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A bucket portfolio stress test

How would our aggressive bucket portfolio have fared during and after the bear market?

Christine Benz 26 May, 2014 | 6:00PM
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Using so-called buckets to organize your retirement portfolio by time horizon has caught on among many Morningstar.ca readers, in large part because of the psychological benefits.

By maintaining a dedicated cash pool to draw upon for near-term living expenses -- the linchpin of every bucket program -- retirees can ride out fluctuations in the long-term portion of their portfolios. They can also switch on automatic withdrawals from their cash buckets to simulate a paycheck, and that reliable income stream can provide comfort in good markets and bad. Finally, a bucket strategy gets retirees away from what I consider to be an unhealthy form of mental accounting: focusing on income at the expense of total return.

But does bucketing actually work in practice, meaning does it meet a retiree's cash needs while also generating a satisfactory level of return?

I began creating sample bucket retirement portfolios -- consisting of both traditional mutual funds and exchange-traded funds – in 2012, so they don't have a sufficiently long track record to observe. But at the risk of being accused of data-mining, I took a look back at one of my bucket portfolios to see how it would have performed during the stress test of the 2008 financial crisis and in the subsequent equity market recovery. I tested the most aggressively positioned of the model bucket portfolios -- the one geared toward retirees with 25-year time horizons. That portfolio's heavy equity weighting has been a big help recently as stocks have rallied, but its equity-heavy stance also left it with a big hole to claw its way out of in 2008.

The exercise yielded some encouraging results during this admittedly arbitrary time period. The headline is that at the end of 2013, the value of the aggressive bucket portfolio was ahead of the starting value of the portfolio, even though our fictitious retiree was also withdrawing 4% of the portfolio, adjusted for inflation, per year. Of course, there's no guarantee that a bucket portfolio started today will fare as well, particularly given rock-bottom bond yields and the fact that equity market valuations are nowhere near as attractive as they were following the 2008 market crash. Specific categories, such as the inflation-protected bonds in portfolio holding TD Real Return Bond  , appear to have limited upside potential today.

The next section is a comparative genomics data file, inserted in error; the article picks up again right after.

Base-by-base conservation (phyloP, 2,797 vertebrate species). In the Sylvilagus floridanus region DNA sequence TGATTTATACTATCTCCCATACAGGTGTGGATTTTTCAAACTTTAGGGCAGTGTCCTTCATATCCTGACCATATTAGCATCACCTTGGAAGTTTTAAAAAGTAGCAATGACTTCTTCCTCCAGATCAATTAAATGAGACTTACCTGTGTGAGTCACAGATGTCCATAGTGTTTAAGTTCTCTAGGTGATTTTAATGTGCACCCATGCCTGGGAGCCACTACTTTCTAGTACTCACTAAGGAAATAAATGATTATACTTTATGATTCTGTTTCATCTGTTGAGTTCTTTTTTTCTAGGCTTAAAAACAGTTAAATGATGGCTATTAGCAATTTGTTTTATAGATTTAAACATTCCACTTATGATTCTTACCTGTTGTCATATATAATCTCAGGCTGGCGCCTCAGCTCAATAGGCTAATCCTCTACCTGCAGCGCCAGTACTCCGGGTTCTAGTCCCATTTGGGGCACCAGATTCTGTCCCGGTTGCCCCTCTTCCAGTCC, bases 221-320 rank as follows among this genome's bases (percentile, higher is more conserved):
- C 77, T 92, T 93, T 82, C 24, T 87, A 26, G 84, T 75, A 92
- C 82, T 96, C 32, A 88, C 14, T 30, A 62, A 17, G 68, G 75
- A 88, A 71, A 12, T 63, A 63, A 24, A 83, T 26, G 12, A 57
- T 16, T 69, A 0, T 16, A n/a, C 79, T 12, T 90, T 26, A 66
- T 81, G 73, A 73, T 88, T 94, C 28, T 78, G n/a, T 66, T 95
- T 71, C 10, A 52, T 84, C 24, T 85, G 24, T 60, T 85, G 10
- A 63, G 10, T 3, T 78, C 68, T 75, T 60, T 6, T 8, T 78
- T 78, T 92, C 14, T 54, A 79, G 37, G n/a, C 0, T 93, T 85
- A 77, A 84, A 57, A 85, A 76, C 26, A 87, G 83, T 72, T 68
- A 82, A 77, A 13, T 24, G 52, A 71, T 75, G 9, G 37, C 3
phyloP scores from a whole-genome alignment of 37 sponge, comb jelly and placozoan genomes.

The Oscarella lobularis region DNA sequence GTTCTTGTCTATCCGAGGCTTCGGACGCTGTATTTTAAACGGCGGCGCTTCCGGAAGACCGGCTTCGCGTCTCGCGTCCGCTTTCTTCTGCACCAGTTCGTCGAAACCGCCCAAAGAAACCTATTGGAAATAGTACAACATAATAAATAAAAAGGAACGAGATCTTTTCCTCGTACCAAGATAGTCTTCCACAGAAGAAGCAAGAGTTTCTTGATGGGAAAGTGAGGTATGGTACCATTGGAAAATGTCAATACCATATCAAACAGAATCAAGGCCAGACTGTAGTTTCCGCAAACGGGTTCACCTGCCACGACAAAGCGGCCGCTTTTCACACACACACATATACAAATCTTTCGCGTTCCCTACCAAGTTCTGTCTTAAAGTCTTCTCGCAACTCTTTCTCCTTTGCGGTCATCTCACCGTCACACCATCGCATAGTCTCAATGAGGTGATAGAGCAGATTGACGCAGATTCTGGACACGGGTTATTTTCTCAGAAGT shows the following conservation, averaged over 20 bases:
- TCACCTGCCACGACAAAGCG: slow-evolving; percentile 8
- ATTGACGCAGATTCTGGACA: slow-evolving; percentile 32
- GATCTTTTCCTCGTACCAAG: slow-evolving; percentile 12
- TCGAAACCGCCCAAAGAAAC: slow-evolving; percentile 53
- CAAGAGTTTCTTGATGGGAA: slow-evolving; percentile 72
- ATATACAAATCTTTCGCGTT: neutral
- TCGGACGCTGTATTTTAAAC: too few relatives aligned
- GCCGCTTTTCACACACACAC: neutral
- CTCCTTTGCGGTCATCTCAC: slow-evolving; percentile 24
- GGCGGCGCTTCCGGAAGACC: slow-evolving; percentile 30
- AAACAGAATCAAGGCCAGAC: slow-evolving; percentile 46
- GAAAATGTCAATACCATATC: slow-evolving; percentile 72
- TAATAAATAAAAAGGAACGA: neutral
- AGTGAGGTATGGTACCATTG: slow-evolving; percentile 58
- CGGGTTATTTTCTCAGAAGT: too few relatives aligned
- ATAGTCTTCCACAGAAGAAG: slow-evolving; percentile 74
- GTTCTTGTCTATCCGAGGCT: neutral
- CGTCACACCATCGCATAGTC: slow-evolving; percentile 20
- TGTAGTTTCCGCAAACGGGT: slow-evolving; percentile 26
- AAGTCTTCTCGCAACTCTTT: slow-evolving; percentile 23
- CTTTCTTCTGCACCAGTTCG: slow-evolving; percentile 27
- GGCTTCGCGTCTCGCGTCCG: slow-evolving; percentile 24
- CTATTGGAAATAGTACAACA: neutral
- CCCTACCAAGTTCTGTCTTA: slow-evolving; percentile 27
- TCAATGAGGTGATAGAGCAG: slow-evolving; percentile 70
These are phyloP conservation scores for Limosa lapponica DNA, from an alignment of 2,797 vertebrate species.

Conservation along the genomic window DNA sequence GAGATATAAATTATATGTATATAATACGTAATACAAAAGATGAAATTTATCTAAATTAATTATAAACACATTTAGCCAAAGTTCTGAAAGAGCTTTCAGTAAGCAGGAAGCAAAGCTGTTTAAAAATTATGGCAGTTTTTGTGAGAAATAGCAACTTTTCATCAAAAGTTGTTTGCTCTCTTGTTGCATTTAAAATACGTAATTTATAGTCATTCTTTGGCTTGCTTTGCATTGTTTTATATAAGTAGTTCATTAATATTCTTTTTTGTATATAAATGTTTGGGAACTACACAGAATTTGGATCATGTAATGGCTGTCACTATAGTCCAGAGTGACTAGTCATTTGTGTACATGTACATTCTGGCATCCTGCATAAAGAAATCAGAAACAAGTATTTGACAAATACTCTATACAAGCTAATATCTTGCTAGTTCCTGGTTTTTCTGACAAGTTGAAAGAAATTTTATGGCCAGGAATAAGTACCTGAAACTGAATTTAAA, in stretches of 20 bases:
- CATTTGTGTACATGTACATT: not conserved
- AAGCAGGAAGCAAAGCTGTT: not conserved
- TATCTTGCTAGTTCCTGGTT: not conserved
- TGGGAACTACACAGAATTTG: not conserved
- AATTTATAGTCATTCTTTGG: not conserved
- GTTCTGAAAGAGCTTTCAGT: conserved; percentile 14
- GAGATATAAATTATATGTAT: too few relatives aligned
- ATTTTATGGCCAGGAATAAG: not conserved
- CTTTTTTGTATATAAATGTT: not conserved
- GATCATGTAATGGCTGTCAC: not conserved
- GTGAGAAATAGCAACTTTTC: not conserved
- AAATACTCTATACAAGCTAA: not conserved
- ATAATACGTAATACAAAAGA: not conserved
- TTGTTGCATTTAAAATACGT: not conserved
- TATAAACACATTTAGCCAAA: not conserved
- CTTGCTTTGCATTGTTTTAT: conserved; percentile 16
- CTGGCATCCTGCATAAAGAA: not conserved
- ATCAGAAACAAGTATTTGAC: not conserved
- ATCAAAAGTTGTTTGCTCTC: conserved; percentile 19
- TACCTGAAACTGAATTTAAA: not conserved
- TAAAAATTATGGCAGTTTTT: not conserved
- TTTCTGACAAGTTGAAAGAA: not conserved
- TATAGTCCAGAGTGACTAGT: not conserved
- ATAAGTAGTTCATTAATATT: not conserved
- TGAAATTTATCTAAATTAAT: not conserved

The starting portfolio

The starting portfolio, featured in depth in this article, is geared toward young retirees with an anticipated time horizon of 25 years. They will use a 4% withdrawal rate, with an annual inflation adjustment, which translates into a $60,000 withdrawal from their $1.5 million portfolio in the first year of retirement. They have a high risk tolerance.

The sample portfolio features the following holdings in the following dollar amounts.

Bucket 1: $120,000

  • $60,000: Cash (A preferred solution for this portion would be a no-fee, high-interest savings account, but since there is no benchmark that measures historical rates, we used the CIBC WM 91-Day Treasury Bill return as a proxy for cash.)

  • $60,000: TD Short Term Bond - I

Bucket 2: $480,000

  • $130,000: TD Short Term Bond - I

  • $150,000: PH&N Bond Sr D  

  • $100,000: TD Real Return Bond - I  

  • $100,000: Steadyhand Income  

Bucket 3: $900,000

  • $400,000: RBC North American Value Sr D  

  • $200,000: Mawer International Equity   (Note that in the original article I used CI Signature Select Global, but that fund wasn't launched until 2010, so I used the Mawer fund -- the only medalist international equity fund with a long enough history -- in its place in the return simulation.)

  • $100,000: CI Canadian Investment

  • $125,000: PH&N High Yield Bond Sr D  

  • $75,000: TD Real Return Bond - I  

Cash flow and rebalancing rules

One of the keys to making a bucketing strategy work is to have a plan for bucket maintenance: how you'll refill bucket 1 if it becomes depleted and how you'll manage rebalancing.

For the purpose of back-testing our sample portfolio's returns, we used the following system:

  • Reinvest all dividends and capital gains.

  • Rebalance positions at the end of the calendar year if the position size exceeds 110% of its starting value in 2008.

  • Use rebalancing proceeds from appreciated positions to meet living expenses.

  • If rebalancing proceeds are insufficient to meet living expenses, withdraw cash from bucket 1 to meet planned living expenses.

  • If rebalancing proceeds exceed living-expense needs, use to refill bucket 1 if lower than starting level ($120,000).

  • If rebalancing proceeds meet living expenses and bucket 1 is full, use rebalancing proceeds to add to positions that have declined the most (or appreciated the least) since 2007.

The stress test: year by year

For a detailed look at the year-by-year results of our bucket stress test, you can download this spreadsheet (Microsoft Excel required). What follows is a synopsis of the portfolio's performance in each calendar year as well as the steps I took to maintain the portfolio.

2008

Starting Portfolio Balance: 1,500,000
Ending Portfolio Balance: $1,330,025
Amount Withdrawn: $60,000

Owing to routs in the equity markets, the portfolio sheds $170,000 of its value during the worst year of the financial crisis. High-quality and short-term bonds are the only bright spots, but their gains are not enough to trigger a rebalancing, and the desired $60,000 distribution has to be financed entirely from bucket 1. Three of our holdings lost more than 10% of their value, but since bucket 1 has already been depleted, there is no money to refurbish those holdings.

2009

Starting Portfolio Balance: $1,270,025
Ending Portfolio Balance: 1,508,246
Amount Withdrawn: $61,800